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Here is a quick mnemonic “NETWORK AND LANGUAGE to remember about Left Perisylvian Network For Language And Aphasias

This can be valuable for patients as well as medical doctors, nurses & students doing their clinical rounds. You can also find it very useful for med exams like USMLE, MBBS, NEET PG, FMGE, NExT, MCAT & NCLEX exams

Left Perisylvian Network For Language And Aphasias : How To Remember Easily ?

  • N – Network: The production and comprehension of words and sentences rely on a distributed network.
  • E – Hemisphere: The language-dominant hemisphere, usually the left hemisphere, plays a crucial role.
  • T – Temporal: The anterior temporal lobe is closely associated with word comprehension.
  • W – Wernicke’s area: Located at the parietotemporal junction, it is critical for language comprehension.
  • O – Occlusive: Occlusive or embolic strokes affecting Wernicke’s area interfere with language understanding.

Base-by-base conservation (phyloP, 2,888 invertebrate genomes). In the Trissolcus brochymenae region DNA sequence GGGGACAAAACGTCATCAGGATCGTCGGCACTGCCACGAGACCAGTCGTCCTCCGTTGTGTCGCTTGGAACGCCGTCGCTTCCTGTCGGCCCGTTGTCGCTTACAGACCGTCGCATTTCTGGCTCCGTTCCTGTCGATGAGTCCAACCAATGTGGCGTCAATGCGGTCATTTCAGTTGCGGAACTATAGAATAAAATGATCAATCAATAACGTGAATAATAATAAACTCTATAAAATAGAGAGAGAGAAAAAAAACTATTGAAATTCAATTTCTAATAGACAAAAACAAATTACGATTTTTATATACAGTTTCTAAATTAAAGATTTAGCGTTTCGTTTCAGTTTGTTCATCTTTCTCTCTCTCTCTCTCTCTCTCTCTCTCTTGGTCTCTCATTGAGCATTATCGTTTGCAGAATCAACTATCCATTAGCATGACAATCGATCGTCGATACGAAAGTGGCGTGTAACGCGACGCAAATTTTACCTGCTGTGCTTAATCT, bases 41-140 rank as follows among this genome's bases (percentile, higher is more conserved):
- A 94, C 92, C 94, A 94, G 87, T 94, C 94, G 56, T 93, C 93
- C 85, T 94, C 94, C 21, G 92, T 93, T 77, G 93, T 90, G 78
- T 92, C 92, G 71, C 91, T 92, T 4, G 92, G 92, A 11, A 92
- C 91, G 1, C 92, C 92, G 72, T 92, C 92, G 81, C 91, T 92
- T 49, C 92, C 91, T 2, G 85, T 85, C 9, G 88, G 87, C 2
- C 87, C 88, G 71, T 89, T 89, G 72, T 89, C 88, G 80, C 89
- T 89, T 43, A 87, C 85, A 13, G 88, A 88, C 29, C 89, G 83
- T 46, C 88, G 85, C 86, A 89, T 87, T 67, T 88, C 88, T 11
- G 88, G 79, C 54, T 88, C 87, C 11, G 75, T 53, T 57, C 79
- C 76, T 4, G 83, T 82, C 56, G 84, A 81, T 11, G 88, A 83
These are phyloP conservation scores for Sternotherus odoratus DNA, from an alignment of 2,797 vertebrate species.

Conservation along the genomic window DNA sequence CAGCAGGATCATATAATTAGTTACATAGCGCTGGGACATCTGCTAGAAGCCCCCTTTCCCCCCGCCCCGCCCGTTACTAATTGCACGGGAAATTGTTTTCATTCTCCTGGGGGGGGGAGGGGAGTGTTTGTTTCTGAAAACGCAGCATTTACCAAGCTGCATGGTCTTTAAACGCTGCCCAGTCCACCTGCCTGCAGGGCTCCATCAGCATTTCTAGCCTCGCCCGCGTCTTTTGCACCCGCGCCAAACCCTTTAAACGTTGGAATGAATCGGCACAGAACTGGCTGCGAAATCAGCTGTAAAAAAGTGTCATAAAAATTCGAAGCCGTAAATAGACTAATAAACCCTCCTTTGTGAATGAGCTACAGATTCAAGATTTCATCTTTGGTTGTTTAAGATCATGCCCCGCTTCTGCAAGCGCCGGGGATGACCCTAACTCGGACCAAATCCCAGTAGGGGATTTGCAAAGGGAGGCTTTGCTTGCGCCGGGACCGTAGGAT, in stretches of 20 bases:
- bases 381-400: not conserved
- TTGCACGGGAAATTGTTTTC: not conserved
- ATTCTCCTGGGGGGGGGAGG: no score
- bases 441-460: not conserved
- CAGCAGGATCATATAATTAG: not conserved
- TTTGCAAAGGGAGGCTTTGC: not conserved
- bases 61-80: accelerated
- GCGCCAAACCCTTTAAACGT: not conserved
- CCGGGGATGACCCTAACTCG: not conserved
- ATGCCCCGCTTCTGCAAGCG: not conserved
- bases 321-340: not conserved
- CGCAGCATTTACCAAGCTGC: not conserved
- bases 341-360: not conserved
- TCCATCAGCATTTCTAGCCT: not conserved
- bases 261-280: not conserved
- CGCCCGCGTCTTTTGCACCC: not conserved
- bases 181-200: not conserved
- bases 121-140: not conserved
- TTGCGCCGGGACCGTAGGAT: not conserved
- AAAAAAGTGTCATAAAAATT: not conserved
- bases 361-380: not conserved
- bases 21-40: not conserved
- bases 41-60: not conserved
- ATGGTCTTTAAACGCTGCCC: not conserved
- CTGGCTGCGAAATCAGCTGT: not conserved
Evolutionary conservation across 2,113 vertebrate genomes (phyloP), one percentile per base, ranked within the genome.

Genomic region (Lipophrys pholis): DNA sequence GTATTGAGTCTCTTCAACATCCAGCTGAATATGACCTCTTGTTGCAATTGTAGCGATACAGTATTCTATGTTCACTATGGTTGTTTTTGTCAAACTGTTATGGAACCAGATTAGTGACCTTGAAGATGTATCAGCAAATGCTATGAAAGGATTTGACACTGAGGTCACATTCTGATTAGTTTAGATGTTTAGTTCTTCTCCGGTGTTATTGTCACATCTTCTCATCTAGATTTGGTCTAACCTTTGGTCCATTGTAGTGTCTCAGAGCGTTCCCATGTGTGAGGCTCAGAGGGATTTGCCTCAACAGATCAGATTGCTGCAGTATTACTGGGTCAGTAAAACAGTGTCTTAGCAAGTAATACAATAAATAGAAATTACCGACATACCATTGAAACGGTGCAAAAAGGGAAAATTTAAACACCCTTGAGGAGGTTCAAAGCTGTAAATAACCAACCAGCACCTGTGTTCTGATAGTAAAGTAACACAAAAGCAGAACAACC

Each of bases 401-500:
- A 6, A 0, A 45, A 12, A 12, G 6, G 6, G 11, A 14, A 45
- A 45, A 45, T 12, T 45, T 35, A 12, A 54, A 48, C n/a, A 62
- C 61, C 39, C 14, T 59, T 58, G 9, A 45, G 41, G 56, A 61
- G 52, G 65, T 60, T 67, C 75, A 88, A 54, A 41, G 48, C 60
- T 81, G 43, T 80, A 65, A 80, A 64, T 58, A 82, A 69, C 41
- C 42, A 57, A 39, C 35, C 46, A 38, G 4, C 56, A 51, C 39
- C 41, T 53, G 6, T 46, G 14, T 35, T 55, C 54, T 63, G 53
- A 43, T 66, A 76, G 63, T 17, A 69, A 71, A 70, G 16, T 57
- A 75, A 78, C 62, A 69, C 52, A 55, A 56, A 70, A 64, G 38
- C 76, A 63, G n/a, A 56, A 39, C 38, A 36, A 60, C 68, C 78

• R – Region: The perisylvian region houses the distributed network responsible for language processing.
  • K – Known as: Broca’s area, situated in the inferior frontal gyrus, is known for impairing verbal fluency.
  • A – Aphasia: Damage to the language network gives rise to language impairments known as aphasia.
  • N – Neurodegenerative: Patients with primary progressive aphasia (PPA) reveal insights into sentence comprehension.
  • D – Deficits: Aphasia is diagnosed when there are deficits in various aspects of language.
  • L – Lesions: Lesions in the left hemisphere are responsible for aphasia in the majority of individuals.
  • A – Anterior: The anterior temporal lobe plays a critical role in word comprehension.
  • N – Network: All components of the language network are interconnected with each other.
  • G – Grammar: Damage to Broca’s area can lead to impairments in the grammatical structure of sentences.
  • U – Understand: Damage to Wernicke’s area affects the ability to understand spoken or written language.
  • A – Associated: The areas critical for word comprehension are closely associated with the anterior temporal lobe.
  • G – Gesture: Dysarthria, apraxia of speech, and mutism alone do not indicate aphasia.
  • E – Express: Damage to Broca’s area impairs the ability to express thoughts through meaningful words


Dr. Arin Nandi

Passionate About Medical Science & Helping Future Doctors Achieve Top Ranks In Medical Exams. He is professionally a dentist as well as a public health expert from JIPMER (1), (2)working in health department